He asked me a number of questions about the grants, including whether there be more money for the YJB for grants. This is really not about extending the function of the YJB or the YOI; the aim is to increase flexibility in how the YJB awards grants and how the money is spent. On the question about youth justice grant levels, the grant is allocated from within the Youth Justice Board’s overall budget, and there are significant challenges in meeting the savings, as the noble Lord will be aware, that all departments and arm’s-length bodies must make next year. We need to get this right. However, I am aware that youth offending teams need to plan their resources. We are close to reaching an allocation for the board, and we expect that youth offending teams will be informed soon.
I am sure that the noble Lord will accept that the youth justice IT system is a vital communication tool enabling information about young people to be shared across the youth justice system. He was concerned about the protection of data. This is, of course, not something that has been overlooked. The YJB will not be handling additional personal data as a result of these reforms, so there is no change in the risk in terms of data. This will give the YJB greater freedom to assist in the development of its systems.
There is a great deal I could say about how the youth justice IT systems are currently working, although I am not sure that the Committee would thank me for a lengthy answer. Perhaps I may just say that examples of the current systems include Connectivity, which provides a secure information-sharing mechanism between agencies in the youth justice system. I hope that the security of the programme will reassure him on the question of data. The eAsset sentence management system is used to support the placement and ongoing case management of young people in custody. The Youth Justice Management Information System collects, shares and analyses end-to-end management information, supporting better decision-making about vulnerable young people.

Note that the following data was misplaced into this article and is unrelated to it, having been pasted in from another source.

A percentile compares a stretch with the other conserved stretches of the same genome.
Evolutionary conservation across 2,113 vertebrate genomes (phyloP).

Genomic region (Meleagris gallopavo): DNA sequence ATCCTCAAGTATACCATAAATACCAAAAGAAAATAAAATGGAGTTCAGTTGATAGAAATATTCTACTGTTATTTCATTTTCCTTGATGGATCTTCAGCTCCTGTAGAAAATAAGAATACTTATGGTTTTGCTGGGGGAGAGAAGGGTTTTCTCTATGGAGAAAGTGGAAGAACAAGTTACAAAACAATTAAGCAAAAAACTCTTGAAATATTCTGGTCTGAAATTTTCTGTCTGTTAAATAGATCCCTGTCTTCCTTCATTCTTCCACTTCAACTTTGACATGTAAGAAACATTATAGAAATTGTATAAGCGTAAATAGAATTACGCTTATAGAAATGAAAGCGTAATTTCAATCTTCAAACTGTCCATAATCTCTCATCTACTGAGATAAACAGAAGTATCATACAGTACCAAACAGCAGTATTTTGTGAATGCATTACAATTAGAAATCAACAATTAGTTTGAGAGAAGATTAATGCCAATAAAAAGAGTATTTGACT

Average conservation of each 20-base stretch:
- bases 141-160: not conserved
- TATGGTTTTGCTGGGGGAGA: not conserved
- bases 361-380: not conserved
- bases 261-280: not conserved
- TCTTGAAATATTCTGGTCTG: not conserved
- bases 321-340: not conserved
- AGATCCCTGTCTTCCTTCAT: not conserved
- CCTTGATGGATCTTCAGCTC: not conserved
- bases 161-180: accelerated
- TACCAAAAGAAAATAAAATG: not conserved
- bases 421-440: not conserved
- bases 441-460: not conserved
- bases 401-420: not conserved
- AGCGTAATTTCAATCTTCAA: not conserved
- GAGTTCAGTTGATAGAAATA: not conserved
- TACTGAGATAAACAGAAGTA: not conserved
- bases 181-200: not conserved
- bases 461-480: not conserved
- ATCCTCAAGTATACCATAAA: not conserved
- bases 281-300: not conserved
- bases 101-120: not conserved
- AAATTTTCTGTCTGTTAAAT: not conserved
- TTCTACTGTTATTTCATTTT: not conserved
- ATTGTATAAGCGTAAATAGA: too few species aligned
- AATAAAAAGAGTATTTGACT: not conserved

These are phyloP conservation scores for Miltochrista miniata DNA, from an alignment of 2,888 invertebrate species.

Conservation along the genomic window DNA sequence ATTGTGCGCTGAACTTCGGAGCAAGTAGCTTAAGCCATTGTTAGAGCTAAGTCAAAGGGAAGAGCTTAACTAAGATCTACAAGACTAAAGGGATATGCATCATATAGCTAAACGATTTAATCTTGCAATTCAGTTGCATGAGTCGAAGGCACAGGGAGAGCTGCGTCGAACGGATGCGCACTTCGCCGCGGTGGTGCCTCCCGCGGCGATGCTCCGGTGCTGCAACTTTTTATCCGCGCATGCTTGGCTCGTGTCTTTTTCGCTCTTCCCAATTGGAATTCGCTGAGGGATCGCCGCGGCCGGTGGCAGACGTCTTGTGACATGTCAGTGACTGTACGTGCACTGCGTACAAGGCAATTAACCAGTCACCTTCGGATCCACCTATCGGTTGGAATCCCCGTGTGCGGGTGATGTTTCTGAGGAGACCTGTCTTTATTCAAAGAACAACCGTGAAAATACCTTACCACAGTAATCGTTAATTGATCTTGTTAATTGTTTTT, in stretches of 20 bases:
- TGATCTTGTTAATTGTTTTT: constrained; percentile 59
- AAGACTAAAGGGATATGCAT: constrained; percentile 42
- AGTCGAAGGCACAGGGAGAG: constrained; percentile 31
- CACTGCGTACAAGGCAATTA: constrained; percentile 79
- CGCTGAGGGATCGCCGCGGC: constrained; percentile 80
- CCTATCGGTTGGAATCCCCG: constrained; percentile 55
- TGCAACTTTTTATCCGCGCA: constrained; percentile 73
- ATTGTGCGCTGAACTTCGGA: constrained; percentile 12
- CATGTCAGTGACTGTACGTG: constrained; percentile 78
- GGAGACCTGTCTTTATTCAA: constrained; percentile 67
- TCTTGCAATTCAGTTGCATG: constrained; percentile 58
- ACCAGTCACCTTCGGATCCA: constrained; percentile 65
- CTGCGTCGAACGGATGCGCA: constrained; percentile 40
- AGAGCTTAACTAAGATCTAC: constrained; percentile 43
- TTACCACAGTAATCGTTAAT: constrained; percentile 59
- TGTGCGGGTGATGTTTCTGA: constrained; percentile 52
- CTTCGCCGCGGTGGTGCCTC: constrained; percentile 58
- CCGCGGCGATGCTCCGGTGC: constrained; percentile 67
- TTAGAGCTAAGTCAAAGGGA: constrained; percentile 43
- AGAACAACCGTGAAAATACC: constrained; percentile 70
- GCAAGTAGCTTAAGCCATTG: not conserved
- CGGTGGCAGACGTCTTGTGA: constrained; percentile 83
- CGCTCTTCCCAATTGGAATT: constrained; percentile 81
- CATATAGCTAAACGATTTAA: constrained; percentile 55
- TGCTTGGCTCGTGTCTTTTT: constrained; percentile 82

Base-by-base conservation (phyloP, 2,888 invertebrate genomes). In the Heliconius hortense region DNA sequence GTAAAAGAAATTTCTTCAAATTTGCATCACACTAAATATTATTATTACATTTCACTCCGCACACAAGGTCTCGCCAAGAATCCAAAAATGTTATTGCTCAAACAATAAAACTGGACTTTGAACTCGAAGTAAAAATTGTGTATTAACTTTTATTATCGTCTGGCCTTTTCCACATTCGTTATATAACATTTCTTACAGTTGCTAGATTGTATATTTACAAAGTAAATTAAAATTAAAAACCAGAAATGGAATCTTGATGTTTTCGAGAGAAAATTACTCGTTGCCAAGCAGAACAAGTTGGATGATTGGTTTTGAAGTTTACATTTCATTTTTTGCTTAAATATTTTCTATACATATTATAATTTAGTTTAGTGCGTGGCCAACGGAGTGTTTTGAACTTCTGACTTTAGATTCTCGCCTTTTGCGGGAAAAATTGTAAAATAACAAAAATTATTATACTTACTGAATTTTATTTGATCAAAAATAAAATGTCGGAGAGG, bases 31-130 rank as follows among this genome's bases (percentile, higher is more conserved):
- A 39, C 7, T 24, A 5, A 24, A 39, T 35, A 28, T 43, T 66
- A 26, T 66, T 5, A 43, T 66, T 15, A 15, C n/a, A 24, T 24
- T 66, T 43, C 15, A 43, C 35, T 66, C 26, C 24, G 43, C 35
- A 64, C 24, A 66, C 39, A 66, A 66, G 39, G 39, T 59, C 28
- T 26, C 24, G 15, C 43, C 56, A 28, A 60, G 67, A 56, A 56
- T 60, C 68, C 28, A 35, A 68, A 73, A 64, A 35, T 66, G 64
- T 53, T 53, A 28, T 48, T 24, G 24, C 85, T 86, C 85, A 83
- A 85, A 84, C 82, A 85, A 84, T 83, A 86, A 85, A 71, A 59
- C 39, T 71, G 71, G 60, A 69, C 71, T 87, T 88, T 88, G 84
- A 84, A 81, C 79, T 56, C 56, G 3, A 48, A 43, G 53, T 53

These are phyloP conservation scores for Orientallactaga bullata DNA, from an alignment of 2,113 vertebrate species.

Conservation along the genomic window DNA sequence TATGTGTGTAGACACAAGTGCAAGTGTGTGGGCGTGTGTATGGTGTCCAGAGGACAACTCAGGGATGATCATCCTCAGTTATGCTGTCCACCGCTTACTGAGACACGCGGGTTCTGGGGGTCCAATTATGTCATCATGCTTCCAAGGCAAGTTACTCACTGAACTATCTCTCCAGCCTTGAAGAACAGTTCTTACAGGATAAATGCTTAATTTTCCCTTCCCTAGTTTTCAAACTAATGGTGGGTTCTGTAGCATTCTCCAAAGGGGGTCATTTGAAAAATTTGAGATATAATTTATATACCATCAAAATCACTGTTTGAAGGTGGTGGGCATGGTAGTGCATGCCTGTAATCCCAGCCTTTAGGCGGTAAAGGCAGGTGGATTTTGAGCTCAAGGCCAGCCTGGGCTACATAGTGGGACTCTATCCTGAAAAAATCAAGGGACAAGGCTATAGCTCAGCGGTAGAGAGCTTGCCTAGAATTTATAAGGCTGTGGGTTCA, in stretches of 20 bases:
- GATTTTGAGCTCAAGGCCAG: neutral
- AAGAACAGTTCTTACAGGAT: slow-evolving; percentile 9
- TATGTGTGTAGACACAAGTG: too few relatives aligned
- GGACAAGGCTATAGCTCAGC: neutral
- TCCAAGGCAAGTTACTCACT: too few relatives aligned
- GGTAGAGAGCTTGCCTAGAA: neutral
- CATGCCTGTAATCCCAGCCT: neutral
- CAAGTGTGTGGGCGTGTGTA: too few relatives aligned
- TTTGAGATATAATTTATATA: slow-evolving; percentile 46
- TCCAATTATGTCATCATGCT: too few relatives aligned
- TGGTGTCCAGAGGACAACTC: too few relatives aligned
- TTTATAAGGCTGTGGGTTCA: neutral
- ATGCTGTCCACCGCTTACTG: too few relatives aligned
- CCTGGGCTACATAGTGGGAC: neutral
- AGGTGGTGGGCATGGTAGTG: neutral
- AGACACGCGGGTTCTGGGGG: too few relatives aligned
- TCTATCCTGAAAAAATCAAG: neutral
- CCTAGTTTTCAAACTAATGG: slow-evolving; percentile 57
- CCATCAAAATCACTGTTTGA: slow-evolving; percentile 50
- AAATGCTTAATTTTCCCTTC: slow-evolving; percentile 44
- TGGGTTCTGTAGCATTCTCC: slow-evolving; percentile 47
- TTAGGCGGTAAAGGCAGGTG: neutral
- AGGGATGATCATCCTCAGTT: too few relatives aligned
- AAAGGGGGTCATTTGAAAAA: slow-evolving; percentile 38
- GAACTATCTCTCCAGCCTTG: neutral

Lastly, the board currently has the power to identify, make known and promote good practice within the youth justice system, but at the moment this does not extend to providing assistance directly to local authorities and other persons in relation to the operation of the youth justice system and, in particular, in relation to their IT systems. Contracts for central IT systems—that is, those which are not held by local authorities—are and will continue to be held by the MoJ. The costs information we have shows that Connectivity and annual running costs are put at £835,480. The eAsset system and YJMIS annual running costs are £626,764. Examples of the type of assistance which the YJB will be able to provide under the new function are the maintenance and management of IT systems, assisting local authorities in co-commissioning from their case management IT suppliers and helping to procure changes to IT systems.
These are minor changes to the powers, although I bear in mind the noble Lord’s general wariness about any alteration in IT systems, and given his experience he has much to teach a government body. However, I think that he will be able to see that the YJB will be very much on top of this and the data will be sufficiently secure. I hope that he can accept that the YJB will continue to do the useful job that it has been doing so far. I hope that it will be able to do it somewhat better with these increased powers. These are reasonable amendments and the board will be able to fulfil its statutory role to oversee the operation of the youth justice system and continue to make what I think are improvements. Nevertheless, one accepts that there are some difficulties which have proved to be particularly intransigent. The increase in the provision of education, the sharing of information and the capacity to have more powers in relation to grant are important ancillary powers that will enable the board better to fulfil its functions. In those circumstances, I hope that the Committee will agree that these are proportionate and sensible measures.